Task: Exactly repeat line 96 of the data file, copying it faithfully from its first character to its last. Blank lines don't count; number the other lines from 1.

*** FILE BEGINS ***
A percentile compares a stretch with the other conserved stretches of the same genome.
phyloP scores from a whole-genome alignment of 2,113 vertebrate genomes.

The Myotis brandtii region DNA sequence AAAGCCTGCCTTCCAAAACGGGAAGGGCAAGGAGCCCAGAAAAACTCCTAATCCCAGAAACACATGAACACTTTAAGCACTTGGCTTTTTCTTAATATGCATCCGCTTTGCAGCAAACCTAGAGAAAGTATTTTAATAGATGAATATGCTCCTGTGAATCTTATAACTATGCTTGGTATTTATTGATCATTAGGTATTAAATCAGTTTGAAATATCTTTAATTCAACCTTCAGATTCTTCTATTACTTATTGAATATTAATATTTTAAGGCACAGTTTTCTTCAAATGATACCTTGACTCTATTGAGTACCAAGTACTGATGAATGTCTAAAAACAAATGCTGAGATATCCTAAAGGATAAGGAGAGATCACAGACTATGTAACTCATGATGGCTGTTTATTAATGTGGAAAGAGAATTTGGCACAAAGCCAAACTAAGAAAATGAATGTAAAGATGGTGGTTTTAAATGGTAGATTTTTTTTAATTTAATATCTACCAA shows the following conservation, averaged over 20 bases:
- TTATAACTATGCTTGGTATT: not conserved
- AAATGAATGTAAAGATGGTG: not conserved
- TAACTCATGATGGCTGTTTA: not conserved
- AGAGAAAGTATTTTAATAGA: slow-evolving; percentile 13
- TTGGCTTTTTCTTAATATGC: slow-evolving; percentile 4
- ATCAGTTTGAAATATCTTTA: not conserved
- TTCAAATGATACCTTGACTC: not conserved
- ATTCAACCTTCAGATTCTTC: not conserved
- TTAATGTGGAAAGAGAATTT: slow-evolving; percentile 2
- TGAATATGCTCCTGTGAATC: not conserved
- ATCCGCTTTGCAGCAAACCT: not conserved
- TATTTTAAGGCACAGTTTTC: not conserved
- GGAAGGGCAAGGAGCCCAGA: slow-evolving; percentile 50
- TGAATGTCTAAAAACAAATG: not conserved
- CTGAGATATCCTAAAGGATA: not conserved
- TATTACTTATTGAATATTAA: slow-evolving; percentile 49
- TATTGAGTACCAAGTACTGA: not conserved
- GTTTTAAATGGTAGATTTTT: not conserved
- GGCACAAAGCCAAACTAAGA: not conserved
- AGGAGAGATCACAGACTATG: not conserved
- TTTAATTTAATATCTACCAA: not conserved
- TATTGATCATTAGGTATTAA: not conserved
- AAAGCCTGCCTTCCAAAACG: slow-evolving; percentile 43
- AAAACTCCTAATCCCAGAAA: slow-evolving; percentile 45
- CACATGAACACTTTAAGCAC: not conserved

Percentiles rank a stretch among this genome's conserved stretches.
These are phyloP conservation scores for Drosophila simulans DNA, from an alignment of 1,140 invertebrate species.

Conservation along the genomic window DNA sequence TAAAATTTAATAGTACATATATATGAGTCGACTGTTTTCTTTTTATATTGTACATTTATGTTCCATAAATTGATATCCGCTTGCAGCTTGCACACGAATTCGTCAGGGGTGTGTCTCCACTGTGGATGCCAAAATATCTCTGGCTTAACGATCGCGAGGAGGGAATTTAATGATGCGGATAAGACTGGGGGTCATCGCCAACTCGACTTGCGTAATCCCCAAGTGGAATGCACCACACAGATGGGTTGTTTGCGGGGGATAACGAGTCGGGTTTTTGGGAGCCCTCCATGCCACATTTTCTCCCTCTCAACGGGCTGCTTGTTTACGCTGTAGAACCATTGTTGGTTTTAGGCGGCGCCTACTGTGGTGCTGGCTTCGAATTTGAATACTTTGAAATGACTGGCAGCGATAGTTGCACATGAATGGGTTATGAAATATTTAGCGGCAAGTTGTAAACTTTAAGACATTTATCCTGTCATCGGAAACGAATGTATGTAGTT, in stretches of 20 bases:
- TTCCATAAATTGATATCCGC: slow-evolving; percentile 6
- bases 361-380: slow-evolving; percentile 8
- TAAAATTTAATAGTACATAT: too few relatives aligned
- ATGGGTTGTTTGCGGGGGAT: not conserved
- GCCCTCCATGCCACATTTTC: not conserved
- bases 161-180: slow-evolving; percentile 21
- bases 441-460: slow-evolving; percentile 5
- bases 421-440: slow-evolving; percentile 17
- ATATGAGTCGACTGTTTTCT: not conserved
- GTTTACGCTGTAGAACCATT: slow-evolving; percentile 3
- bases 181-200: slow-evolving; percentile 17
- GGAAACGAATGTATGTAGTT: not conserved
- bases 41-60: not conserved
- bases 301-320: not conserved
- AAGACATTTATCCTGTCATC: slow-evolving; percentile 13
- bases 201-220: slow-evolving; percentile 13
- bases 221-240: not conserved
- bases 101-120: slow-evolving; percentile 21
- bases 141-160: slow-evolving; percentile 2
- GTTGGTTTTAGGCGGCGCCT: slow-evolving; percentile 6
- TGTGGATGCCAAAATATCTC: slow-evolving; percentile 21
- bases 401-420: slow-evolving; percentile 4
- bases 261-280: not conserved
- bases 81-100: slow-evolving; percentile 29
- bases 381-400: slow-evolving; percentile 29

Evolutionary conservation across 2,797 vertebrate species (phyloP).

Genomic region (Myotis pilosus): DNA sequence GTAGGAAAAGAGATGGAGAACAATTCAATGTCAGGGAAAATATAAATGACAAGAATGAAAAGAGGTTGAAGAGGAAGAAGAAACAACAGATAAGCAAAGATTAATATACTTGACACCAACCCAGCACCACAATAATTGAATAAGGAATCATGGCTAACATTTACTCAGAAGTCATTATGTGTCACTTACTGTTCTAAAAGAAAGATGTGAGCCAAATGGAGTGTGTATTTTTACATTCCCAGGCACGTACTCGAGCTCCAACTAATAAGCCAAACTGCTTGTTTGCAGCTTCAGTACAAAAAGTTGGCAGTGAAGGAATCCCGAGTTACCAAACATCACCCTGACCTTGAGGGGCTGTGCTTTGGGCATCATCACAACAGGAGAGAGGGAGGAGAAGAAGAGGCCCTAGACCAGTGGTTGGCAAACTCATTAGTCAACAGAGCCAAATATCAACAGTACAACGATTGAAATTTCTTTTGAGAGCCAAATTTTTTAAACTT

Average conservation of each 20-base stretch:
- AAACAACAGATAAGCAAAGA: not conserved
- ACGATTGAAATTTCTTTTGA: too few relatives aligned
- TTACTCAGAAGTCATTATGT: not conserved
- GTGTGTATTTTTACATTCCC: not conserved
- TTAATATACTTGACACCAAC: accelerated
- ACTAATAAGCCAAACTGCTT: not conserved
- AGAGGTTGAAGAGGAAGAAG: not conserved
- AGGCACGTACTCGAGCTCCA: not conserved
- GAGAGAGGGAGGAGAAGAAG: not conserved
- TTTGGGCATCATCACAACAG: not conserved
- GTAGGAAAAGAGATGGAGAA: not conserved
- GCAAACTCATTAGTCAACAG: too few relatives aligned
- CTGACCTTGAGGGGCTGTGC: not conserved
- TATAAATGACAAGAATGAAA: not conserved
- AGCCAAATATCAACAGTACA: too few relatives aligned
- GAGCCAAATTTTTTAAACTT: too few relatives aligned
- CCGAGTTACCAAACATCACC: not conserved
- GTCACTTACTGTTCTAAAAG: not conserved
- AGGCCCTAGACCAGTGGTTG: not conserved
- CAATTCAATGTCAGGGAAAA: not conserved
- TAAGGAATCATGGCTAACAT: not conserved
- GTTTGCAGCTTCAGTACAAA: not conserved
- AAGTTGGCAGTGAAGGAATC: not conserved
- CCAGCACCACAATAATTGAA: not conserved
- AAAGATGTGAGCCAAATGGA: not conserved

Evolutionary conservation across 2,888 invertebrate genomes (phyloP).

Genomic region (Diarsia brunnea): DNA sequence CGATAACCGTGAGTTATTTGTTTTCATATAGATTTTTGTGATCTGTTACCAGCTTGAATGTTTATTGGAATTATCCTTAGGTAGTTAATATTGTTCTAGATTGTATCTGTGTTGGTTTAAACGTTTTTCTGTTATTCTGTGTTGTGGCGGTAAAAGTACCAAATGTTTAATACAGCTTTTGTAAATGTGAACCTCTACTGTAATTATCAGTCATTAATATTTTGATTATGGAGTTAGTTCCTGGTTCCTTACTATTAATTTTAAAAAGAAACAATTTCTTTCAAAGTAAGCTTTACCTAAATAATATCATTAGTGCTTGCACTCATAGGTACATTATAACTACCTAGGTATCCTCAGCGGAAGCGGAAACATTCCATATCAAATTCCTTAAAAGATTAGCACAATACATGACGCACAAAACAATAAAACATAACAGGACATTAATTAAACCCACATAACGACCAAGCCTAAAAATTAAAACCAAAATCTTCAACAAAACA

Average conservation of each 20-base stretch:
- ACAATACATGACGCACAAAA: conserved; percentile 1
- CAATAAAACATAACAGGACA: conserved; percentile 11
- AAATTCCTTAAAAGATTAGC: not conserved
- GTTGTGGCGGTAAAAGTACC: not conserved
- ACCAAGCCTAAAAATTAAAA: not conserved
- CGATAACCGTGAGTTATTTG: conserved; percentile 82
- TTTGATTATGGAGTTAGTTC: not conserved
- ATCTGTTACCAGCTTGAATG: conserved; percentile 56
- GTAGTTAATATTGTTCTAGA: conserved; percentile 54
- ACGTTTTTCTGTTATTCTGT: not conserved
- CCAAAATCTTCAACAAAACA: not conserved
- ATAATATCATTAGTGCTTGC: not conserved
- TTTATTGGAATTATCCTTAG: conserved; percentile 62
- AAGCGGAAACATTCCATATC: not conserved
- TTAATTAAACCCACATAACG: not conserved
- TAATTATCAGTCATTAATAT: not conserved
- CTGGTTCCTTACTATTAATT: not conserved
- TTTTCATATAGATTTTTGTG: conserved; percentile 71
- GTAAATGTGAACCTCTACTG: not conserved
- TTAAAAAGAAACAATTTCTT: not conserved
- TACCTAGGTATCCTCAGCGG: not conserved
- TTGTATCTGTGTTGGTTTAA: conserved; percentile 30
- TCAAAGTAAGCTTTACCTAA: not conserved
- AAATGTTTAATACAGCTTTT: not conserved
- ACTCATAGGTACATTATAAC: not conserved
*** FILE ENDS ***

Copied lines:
- GTAGTTAATATTGTTCTAGA: conserved; percentile 54